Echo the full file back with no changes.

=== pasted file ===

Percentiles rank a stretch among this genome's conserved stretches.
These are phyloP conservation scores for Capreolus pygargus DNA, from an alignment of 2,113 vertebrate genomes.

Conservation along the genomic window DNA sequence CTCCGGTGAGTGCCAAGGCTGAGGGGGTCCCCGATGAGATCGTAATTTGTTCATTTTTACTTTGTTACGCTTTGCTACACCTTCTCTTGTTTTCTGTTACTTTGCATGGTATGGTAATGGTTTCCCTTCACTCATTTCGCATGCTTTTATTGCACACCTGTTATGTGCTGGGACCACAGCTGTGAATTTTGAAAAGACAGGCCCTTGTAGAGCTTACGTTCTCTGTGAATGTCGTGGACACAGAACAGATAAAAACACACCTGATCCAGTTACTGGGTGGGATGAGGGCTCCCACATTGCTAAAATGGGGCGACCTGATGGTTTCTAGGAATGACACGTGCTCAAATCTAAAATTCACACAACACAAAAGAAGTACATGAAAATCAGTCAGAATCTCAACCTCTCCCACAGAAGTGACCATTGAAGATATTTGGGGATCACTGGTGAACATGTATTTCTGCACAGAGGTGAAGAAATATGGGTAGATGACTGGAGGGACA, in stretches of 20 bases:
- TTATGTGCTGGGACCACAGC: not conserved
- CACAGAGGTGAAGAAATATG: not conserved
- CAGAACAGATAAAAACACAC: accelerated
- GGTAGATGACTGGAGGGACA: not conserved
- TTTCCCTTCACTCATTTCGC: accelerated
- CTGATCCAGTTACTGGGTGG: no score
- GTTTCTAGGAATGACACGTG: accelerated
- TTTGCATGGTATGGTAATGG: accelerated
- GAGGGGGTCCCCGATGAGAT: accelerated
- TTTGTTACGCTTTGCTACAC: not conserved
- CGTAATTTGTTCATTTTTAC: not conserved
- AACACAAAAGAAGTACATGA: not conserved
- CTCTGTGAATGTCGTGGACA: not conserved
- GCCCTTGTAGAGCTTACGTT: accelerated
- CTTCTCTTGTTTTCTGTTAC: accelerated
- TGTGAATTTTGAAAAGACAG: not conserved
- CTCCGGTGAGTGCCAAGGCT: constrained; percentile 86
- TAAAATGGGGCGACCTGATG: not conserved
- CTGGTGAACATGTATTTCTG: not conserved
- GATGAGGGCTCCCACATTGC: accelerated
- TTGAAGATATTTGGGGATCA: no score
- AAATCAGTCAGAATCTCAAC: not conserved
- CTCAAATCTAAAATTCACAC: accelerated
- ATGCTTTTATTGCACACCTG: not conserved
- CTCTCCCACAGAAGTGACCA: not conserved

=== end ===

Percentiles rank a stretch among this genome's conserved stretches.
These are phyloP conservation scores for Capreolus pygargus DNA, from an alignment of 2,113 vertebrate genomes.

Conservation along the genomic window DNA sequence CTCCGGTGAGTGCCAAGGCTGAGGGGGTCCCCGATGAGATCGTAATTTGTTCATTTTTACTTTGTTACGCTTTGCTACACCTTCTCTTGTTTTCTGTTACTTTGCATGGTATGGTAATGGTTTCCCTTCACTCATTTCGCATGCTTTTATTGCACACCTGTTATGTGCTGGGACCACAGCTGTGAATTTTGAAAAGACAGGCCCTTGTAGAGCTTACGTTCTCTGTGAATGTCGTGGACACAGAACAGATAAAAACACACCTGATCCAGTTACTGGGTGGGATGAGGGCTCCCACATTGCTAAAATGGGGCGACCTGATGGTTTCTAGGAATGACACGTGCTCAAATCTAAAATTCACACAACACAAAAGAAGTACATGAAAATCAGTCAGAATCTCAACCTCTCCCACAGAAGTGACCATTGAAGATATTTGGGGATCACTGGTGAACATGTATTTCTGCACAGAGGTGAAGAAATATGGGTAGATGACTGGAGGGACA, in stretches of 20 bases:
- TTATGTGCTGGGACCACAGC: not conserved
- CACAGAGGTGAAGAAATATG: not conserved
- CAGAACAGATAAAAACACAC: accelerated
- GGTAGATGACTGGAGGGACA: not conserved
- TTTCCCTTCACTCATTTCGC: accelerated
- CTGATCCAGTTACTGGGTGG: no score
- GTTTCTAGGAATGACACGTG: accelerated
- TTTGCATGGTATGGTAATGG: accelerated
- GAGGGGGTCCCCGATGAGAT: accelerated
- TTTGTTACGCTTTGCTACAC: not conserved
- CGTAATTTGTTCATTTTTAC: not conserved
- AACACAAAAGAAGTACATGA: not conserved
- CTCTGTGAATGTCGTGGACA: not conserved
- GCCCTTGTAGAGCTTACGTT: accelerated
- CTTCTCTTGTTTTCTGTTAC: accelerated
- TGTGAATTTTGAAAAGACAG: not conserved
- CTCCGGTGAGTGCCAAGGCT: constrained; percentile 86
- TAAAATGGGGCGACCTGATG: not conserved
- CTGGTGAACATGTATTTCTG: not conserved
- GATGAGGGCTCCCACATTGC: accelerated
- TTGAAGATATTTGGGGATCA: no score
- AAATCAGTCAGAATCTCAAC: not conserved
- CTCAAATCTAAAATTCACAC: accelerated
- ATGCTTTTATTGCACACCTG: not conserved
- CTCTCCCACAGAAGTGACCA: not conserved